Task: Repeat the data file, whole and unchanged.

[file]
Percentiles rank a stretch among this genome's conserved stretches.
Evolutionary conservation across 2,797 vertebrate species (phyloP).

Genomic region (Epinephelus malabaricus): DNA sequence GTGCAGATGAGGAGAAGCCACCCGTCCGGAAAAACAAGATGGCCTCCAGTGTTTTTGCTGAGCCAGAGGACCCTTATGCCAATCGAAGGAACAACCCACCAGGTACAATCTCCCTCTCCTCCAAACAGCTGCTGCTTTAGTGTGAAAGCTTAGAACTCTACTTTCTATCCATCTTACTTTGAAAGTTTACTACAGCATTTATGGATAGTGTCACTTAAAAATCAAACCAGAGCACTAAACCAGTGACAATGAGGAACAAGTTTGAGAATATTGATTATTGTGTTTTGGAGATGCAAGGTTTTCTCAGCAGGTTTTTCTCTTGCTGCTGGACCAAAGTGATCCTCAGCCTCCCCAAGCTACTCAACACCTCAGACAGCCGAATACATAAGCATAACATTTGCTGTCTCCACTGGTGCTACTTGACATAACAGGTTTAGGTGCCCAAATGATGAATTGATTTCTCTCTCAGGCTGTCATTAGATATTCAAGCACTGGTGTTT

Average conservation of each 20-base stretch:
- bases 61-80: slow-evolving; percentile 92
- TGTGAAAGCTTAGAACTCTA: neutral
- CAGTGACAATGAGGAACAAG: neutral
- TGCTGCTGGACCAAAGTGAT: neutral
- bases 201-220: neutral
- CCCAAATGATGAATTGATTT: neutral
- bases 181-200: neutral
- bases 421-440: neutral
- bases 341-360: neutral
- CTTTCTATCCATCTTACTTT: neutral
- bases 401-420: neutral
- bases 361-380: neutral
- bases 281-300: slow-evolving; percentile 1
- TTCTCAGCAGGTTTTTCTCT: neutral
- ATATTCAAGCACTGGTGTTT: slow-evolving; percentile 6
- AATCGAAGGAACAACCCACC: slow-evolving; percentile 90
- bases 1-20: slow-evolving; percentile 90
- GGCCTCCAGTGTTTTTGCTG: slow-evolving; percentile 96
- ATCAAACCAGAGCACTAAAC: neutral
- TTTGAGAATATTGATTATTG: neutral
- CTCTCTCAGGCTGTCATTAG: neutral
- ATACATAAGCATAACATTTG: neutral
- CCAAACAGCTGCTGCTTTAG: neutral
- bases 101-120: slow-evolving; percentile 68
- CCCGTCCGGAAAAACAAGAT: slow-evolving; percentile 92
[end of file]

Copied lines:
Percentiles rank a stretch among this genome's conserved stretches.
Evolutionary conservation across 2,797 vertebrate species (phyloP).

Genomic region (Epinephelus malabaricus): DNA sequence GTGCAGATGAGGAGAAGCCACCCGTCCGGAAAAACAAGATGGCCTCCAGTGTTTTTGCTGAGCCAGAGGACCCTTATGCCAATCGAAGGAACAACCCACCAGGTACAATCTCCCTCTCCTCCAAACAGCTGCTGCTTTAGTGTGAAAGCTTAGAACTCTACTTTCTATCCATCTTACTTTGAAAGTTTACTACAGCATTTATGGATAGTGTCACTTAAAAATCAAACCAGAGCACTAAACCAGTGACAATGAGGAACAAGTTTGAGAATATTGATTATTGTGTTTTGGAGATGCAAGGTTTTCTCAGCAGGTTTTTCTCTTGCTGCTGGACCAAAGTGATCCTCAGCCTCCCCAAGCTACTCAACACCTCAGACAGCCGAATACATAAGCATAACATTTGCTGTCTCCACTGGTGCTACTTGACATAACAGGTTTAGGTGCCCAAATGATGAATTGATTTCTCTCTCAGGCTGTCATTAGATATTCAAGCACTGGTGTTT

Average conservation of each 20-base stretch:
- bases 61-80: slow-evolving; percentile 92
- TGTGAAAGCTTAGAACTCTA: neutral
- CAGTGACAATGAGGAACAAG: neutral
- TGCTGCTGGACCAAAGTGAT: neutral
- bases 201-220: neutral
- CCCAAATGATGAATTGATTT: neutral
- bases 181-200: neutral
- bases 421-440: neutral
- bases 341-360: neutral
- CTTTCTATCCATCTTACTTT: neutral
- bases 401-420: neutral
- bases 361-380: neutral
- bases 281-300: slow-evolving; percentile 1
- TTCTCAGCAGGTTTTTCTCT: neutral
- ATATTCAAGCACTGGTGTTT: slow-evolving; percentile 6
- AATCGAAGGAACAACCCACC: slow-evolving; percentile 90
- bases 1-20: slow-evolving; percentile 90
- GGCCTCCAGTGTTTTTGCTG: slow-evolving; percentile 96
- ATCAAACCAGAGCACTAAAC: neutral
- TTTGAGAATATTGATTATTG: neutral
- CTCTCTCAGGCTGTCATTAG: neutral
- ATACATAAGCATAACATTTG: neutral
- CCAAACAGCTGCTGCTTTAG: neutral
- bases 101-120: slow-evolving; percentile 68
- CCCGTCCGGAAAAACAAGAT: slow-evolving; percentile 92